FORT WORTH — Two brothers who were accused of murder in the Dec. 9 fatal shooting of a 22-year-old man have been no-billed by a Tarrant County grand jury.
The grand jury declined to indict Gabriel Cedillo, 22, and Rigoberto Cedillo, 26, on a murder charge in connection with the death of Joe Vasquez. They also declined to indict the brothers on a charge of attempted murder in connection with the shooting of Abelardo Avila, who was shot in the head and remains hospitalized and nonresponsive.
Because grand jurors’ deliberations are secret, attorneys could not comment on their decision. Both sides agreed, however, that there were problems in the case.
“One concern is that there is no witness accounts of what happened, other than from the defendants and their families’ point of view,” said prosecutor Jennifer Tourje. “The physical evidence did not disprove the defendants’ story.”
Digital Access For Only $0.99
For the most comprehensive local coverage, subscribe today.
Albert Perez, Gabriel Cedillo’s defense attorney, said he assumed it was self-defense.
“I suspect that self-defense was a major issue since this happened at my client’s home while he was there with his family,” Perez said. “This is what grand juries are for. It worked again.”
Lesa Pamplin, Rigoberto Cedillo’s defense attorney, said: “We are very pleased. We knew it was a self-defense issue from Day One.”
The Cedillo brothers were accused of shooting Vasquez and Avila as they sat in a pickup in an alley behind the Cedillos’ house near Northwest 29th Street and Kearney Avenue.
Police have said that one of the defendants’ cars had been burglarized and that he suspected that the men in the pickup were preparing to steal something. A confrontation led to the defendants getting into their own vehicle and chasing the pickup. During that chase, police have said, gunshots were fired but no one was hit, and it was unclear who fired at whom.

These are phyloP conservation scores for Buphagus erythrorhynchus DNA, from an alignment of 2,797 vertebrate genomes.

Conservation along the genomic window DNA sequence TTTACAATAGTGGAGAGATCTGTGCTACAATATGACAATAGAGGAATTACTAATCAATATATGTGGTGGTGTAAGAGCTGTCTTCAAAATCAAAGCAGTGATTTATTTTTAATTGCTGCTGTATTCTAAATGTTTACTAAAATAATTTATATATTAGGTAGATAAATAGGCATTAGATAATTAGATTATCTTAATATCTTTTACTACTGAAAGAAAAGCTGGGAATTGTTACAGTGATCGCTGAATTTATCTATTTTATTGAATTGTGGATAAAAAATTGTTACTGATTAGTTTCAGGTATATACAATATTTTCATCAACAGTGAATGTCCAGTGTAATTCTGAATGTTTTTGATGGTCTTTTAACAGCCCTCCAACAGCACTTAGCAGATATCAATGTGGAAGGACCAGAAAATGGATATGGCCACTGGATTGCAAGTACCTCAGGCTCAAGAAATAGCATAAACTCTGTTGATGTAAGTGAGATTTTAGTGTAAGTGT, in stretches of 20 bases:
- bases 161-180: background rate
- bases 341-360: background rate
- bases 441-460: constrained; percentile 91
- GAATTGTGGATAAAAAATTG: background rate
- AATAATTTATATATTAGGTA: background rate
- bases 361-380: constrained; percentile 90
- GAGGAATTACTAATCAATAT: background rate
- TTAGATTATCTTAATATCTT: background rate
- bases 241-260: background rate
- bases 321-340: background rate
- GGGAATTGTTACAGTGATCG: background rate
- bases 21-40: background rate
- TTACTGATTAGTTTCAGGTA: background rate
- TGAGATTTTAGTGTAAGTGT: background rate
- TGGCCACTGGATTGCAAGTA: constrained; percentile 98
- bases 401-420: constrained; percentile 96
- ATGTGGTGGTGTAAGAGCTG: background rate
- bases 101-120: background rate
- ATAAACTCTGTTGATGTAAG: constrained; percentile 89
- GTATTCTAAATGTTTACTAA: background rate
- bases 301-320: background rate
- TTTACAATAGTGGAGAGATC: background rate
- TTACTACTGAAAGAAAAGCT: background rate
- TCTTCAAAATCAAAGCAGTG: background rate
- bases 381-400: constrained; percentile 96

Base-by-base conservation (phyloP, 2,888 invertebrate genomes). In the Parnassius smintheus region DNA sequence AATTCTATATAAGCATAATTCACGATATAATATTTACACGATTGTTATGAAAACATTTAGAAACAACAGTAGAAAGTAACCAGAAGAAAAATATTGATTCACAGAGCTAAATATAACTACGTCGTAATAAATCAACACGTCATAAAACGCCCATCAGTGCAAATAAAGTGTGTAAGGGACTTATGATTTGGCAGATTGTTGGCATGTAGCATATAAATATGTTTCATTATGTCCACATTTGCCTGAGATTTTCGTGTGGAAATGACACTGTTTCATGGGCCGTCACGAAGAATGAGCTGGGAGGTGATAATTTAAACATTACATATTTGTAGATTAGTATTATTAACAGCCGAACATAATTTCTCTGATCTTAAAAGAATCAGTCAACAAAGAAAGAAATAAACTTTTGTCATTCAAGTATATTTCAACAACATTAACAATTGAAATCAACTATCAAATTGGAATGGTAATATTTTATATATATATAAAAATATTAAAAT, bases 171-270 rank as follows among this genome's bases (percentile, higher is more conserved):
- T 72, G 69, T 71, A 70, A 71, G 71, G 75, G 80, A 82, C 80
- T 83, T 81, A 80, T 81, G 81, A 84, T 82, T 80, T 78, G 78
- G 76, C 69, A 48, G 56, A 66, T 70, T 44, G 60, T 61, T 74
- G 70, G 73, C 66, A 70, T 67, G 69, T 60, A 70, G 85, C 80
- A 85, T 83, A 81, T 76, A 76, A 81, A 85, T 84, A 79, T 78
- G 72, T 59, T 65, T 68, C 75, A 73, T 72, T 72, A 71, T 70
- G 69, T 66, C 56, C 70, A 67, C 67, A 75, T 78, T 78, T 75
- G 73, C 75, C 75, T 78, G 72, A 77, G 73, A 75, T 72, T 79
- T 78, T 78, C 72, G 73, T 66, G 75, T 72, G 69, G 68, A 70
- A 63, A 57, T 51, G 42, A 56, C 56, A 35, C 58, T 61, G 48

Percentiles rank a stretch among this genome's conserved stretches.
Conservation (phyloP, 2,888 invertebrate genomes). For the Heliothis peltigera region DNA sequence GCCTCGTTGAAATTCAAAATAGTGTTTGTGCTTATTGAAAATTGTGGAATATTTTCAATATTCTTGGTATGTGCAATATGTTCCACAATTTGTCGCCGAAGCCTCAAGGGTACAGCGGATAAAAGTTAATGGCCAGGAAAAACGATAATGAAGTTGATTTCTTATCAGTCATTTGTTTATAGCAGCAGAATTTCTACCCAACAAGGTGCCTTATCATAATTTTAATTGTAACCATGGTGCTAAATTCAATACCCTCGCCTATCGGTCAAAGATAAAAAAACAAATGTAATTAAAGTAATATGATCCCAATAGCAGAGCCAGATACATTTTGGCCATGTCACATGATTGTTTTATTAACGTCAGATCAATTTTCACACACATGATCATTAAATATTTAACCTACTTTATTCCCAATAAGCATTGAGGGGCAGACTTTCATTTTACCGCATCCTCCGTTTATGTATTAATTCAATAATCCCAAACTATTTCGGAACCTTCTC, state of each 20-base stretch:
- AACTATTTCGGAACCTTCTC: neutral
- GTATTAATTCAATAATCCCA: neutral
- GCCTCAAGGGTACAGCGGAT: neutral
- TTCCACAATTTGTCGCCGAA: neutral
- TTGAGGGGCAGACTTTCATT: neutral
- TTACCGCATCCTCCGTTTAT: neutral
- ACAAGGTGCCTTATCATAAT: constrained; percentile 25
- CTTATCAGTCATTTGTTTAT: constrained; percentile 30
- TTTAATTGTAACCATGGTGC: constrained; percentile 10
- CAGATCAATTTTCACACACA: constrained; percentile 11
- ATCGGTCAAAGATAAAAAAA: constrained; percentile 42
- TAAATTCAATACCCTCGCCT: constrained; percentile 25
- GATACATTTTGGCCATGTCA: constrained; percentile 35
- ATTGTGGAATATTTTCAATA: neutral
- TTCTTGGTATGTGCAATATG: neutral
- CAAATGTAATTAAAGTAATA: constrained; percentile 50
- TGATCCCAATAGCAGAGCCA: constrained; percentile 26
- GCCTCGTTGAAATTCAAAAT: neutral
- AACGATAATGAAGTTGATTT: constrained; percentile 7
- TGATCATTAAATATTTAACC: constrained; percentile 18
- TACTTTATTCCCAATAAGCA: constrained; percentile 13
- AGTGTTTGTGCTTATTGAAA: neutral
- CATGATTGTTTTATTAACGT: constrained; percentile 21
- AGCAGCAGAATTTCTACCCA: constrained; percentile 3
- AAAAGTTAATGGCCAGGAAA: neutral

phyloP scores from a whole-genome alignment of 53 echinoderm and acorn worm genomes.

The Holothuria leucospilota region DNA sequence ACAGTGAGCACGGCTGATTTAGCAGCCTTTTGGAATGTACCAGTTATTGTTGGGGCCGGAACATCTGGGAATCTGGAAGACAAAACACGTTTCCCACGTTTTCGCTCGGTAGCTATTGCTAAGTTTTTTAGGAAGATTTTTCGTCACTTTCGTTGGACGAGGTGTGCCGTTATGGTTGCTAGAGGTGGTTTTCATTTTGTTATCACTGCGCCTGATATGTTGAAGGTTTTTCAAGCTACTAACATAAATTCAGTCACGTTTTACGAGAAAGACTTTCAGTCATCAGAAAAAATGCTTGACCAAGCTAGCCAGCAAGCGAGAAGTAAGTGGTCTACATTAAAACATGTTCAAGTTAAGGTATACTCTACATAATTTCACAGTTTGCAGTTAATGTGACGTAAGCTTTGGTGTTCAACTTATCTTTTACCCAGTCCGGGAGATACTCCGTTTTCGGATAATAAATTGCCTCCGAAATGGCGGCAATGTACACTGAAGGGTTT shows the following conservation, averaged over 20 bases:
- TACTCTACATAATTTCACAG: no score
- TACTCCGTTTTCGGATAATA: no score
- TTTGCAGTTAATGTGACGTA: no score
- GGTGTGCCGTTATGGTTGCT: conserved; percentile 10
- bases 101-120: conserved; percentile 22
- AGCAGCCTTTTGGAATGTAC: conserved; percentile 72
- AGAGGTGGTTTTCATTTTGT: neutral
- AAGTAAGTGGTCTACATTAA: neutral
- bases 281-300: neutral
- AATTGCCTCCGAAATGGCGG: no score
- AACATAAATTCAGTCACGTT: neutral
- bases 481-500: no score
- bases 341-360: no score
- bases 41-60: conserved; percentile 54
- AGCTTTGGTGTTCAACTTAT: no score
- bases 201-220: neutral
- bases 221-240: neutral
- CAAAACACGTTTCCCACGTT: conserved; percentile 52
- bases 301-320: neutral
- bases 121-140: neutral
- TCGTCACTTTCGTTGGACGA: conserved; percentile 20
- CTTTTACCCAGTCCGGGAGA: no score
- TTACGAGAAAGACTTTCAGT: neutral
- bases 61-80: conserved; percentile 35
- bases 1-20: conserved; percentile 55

Police have said that, at some point during the chase, Vasquez and Avila started pursuing the Cedillo brothers, who returned to their house. Vasquez and Avila showed up again later in the alley and there was another exchange of gunfire, and that is when Vasquez and Avila were shot, police have said.
The brothers were arrested at the scene on other charges, but not initially in Vasquez’s death because there appeared to be self-defense issues. They were later arrested and accused of murder after information surfaced that they might have been the aggressors, police have said.
While the grand jury declined to indict the brothers on the most serious charges, their legal troubles are not over. The grand jury indicted Gabriel Cedillo on a charge of possession of a prohibited weapon on allegations that he used a sawed-off shotgun that night. And last week, Gabriel Cedillo was indicted in connection with an unrelated robbery. The charge carries a maximum punishment of 20 years in prison.
Rigoberto Cedillo, meanwhile, has been indicted on a charge of being a felon in possession of a firearm. He was also indicted in March on a charge of tampering with physical evidence on allegations that he picked up the shotgun shells while police were investigating, officials said. Because of his criminal history, he faces two to 20 years in prison.